Metal Magic welcomes Black Jack

Posted: Wednesday, October 27, 2010

It's been three years since Scott Hamann of Metal Magic decided to have a custom motorcycle built from an airplane engine to his personal specifications. Today, the bike that is becoming known around the motorcycling show-world as "Blackjack", is licensed in Alaska, but on its way to Las Vegas. This unique ride is set to participate in the premier automotive specialty products show in the world, known as the 2010 SEMA Show (Specialty Equipment Marketing Association) and is an event that is not open to the public. In it's premier there, Blackjack is sure to be the next Alaskan celebrity on the world stage. "This is a prestigious invitation for anyone, and it was a huge honor when Napa called me and said they wanted Blackjack to showcase their product. We used a Napa Martin senior paint, and after they saw photos of the bike they wanted it to represent them at the SEMA show this year. So were packing it up today after having finished the rebuild to send to it to Vegas," explained Hamann.

The man and his machine, Scott Hamann & Blackjack.

Scott decided to name the bike Blackjack, in keeping with the aviation theme of the motorcycle's airplane engine. He offered some history on the machine in a recent interview with the Dispatch. "There are only two other bikes in the world built with this engine, and this is the only one complete and on the street. But I wanted to stick with the airplane theme, so I went with the nose art that used to decorate WWII B-17 bombers. After having done some research, I learned that Blackjack was a B-17 with Vargas art on the nose that went down during the war, so I felt it very appropriate to name this radial powered machine after the original Blackjack," he said. Hamann now has a tattoo on his arm that matches the classic art on the bike, and says it's been kind of a bonding experience. "I never wanted a tattoo in my life, but after we came up with the art work that was just perfect for the bike, I just fell in love with it and decided I'd like to have that on my arm as well, and sure it was kind of a bonding experience with the bike if you want to look at that way," added Scott.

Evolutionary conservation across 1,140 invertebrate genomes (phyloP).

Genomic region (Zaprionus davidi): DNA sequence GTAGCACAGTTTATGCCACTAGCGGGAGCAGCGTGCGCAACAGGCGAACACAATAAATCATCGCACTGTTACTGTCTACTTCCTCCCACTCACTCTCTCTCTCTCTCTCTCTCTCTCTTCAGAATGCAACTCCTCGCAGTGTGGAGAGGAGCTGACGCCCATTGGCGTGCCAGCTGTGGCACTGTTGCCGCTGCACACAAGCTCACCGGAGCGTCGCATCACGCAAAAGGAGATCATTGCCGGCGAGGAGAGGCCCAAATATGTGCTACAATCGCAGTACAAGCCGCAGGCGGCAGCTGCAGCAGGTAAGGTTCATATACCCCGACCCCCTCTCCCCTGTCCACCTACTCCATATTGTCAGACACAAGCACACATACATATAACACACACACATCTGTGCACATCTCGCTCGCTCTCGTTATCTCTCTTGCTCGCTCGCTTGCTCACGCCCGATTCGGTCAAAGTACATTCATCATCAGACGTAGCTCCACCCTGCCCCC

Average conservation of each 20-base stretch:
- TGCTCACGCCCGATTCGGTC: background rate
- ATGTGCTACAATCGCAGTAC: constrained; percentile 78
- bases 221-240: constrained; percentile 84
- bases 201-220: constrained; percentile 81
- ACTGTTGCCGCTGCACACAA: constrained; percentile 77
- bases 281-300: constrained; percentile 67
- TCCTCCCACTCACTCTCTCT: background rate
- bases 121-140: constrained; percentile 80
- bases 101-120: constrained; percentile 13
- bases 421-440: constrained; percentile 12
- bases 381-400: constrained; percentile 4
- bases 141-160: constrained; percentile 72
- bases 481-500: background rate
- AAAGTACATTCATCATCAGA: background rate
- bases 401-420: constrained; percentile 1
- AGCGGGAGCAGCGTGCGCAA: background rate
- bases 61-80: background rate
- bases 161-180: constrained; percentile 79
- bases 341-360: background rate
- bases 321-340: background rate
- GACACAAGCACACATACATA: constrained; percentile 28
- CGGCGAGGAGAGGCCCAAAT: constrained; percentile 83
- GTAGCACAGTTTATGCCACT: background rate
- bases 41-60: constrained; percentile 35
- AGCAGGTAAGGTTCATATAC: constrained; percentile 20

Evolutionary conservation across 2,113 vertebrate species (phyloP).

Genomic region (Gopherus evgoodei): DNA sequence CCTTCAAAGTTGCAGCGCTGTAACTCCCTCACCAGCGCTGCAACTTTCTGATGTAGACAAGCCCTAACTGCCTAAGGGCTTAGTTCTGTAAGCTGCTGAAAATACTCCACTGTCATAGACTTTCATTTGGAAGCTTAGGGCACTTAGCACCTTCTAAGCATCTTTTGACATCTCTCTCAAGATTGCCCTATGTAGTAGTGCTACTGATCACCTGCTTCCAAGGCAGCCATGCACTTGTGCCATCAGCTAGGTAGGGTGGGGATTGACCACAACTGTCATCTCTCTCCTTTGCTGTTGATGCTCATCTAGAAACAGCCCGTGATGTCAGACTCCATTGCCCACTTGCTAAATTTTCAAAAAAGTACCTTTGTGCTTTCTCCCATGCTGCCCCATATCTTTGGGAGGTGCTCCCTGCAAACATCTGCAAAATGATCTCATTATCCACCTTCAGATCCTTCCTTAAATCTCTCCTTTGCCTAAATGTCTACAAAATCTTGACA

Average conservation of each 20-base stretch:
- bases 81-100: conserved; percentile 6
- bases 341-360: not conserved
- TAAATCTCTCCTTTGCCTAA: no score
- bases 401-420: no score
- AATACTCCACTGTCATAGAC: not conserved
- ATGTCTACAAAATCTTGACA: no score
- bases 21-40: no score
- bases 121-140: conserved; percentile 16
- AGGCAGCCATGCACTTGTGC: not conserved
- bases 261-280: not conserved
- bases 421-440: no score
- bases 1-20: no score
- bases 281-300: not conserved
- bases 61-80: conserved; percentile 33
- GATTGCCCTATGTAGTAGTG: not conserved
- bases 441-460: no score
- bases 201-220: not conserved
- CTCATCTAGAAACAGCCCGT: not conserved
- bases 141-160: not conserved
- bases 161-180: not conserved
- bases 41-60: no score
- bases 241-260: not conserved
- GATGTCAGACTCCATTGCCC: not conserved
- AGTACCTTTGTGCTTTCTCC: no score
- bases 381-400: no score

After waiting three years to have the bike completed, and then winning an award at the famous Sturgis, South Dakota bike rally, Scott brought Blackjack home to Alaska for the first time. "I had only test driven it about three miles, and all I can say is people who saw me said I was wearing the biggest smile they have ever seen. But I started seeing some weaknesses in the craftsmanship, so I took it apart and basically have now rebuilt the entire machine to my personal standards. Some folks think the idea of having an aircraft engine on a motorcycle is crazy, but really airplane engines are dependable and incredibly smooth because they (airplanes) don't tolerate vibration, and the engines are built to this, so I believe Blackjack is going to be one of the best handling, sweetest riding motorcycles that I have ever owned. Because the engine is turned parallel with you, all the torque is directed toward the rear wheel and keeps you planted headed down the road straight as an arrow, smooth and carefree as you could ever believe," said Scott.

Hamann is anxious to bring Blackjack home after the SEMA show and will be hoping for an early spring so he can start putting some Alaskan miles on the incredible machine. "We plan to make all the shows and parades locally and in Anchorage I just can' wait to show it off," said Hamann.

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